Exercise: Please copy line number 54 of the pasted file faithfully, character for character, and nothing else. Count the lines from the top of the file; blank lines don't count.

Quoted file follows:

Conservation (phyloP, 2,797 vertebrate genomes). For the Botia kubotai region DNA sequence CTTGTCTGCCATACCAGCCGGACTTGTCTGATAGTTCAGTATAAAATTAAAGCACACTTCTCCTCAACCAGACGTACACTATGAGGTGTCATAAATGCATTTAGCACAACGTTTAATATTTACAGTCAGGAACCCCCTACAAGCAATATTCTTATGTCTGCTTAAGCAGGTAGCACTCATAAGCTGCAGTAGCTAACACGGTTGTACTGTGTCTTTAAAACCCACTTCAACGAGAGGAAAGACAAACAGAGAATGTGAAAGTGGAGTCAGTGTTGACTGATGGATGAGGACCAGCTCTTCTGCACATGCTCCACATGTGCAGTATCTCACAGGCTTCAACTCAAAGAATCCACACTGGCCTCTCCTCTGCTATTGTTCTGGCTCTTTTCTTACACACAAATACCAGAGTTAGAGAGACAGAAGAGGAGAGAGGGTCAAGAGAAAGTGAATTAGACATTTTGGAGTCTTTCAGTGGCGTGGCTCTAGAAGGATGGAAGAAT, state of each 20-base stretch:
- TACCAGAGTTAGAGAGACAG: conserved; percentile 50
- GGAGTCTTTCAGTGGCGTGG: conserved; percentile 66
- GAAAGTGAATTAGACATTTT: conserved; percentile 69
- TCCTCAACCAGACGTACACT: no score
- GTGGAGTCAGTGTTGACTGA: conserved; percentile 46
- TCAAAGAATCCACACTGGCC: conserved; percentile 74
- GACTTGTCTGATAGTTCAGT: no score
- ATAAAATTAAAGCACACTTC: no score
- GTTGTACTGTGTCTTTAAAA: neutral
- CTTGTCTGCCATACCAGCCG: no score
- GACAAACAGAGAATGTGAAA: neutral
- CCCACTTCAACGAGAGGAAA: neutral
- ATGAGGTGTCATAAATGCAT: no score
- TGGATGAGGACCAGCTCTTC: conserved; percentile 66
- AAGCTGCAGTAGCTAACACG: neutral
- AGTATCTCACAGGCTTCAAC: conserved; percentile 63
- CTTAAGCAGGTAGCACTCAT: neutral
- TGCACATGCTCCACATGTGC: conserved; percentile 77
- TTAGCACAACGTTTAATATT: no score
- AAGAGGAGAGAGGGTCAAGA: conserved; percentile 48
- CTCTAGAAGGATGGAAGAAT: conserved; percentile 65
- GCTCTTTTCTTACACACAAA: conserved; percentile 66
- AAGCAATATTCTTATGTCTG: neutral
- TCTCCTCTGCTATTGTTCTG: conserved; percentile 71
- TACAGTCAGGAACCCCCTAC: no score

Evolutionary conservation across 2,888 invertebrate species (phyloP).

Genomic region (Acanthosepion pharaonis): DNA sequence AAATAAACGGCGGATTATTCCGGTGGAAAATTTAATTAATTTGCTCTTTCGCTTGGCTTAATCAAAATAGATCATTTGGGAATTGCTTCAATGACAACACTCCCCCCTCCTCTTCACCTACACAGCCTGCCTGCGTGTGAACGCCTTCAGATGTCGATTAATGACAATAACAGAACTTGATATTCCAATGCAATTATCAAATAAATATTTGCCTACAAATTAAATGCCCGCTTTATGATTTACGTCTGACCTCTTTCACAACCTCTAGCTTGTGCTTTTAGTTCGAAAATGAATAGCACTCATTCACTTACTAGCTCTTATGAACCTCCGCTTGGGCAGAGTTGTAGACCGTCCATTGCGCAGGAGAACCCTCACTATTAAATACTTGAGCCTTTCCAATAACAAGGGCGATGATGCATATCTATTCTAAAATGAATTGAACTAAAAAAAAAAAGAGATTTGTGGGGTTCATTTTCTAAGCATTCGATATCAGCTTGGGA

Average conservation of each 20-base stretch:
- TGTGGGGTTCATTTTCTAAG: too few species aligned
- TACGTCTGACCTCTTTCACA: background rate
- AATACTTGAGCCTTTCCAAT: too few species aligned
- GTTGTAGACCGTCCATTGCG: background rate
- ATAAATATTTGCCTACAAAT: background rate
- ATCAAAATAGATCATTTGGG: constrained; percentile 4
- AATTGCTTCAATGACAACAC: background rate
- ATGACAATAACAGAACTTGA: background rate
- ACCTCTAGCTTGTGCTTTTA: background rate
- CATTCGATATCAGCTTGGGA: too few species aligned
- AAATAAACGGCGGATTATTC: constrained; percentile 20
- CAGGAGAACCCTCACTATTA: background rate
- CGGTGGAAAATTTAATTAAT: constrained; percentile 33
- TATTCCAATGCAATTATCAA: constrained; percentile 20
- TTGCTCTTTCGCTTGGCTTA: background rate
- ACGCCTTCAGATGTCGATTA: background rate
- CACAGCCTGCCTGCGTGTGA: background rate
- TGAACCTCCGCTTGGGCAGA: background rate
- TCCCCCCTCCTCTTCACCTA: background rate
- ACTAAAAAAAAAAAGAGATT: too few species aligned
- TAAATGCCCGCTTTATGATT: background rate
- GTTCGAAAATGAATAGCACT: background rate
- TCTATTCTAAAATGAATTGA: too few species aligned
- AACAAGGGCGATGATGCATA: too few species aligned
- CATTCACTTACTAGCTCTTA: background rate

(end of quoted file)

- CATTCACTTACTAGCTCTTA: background rate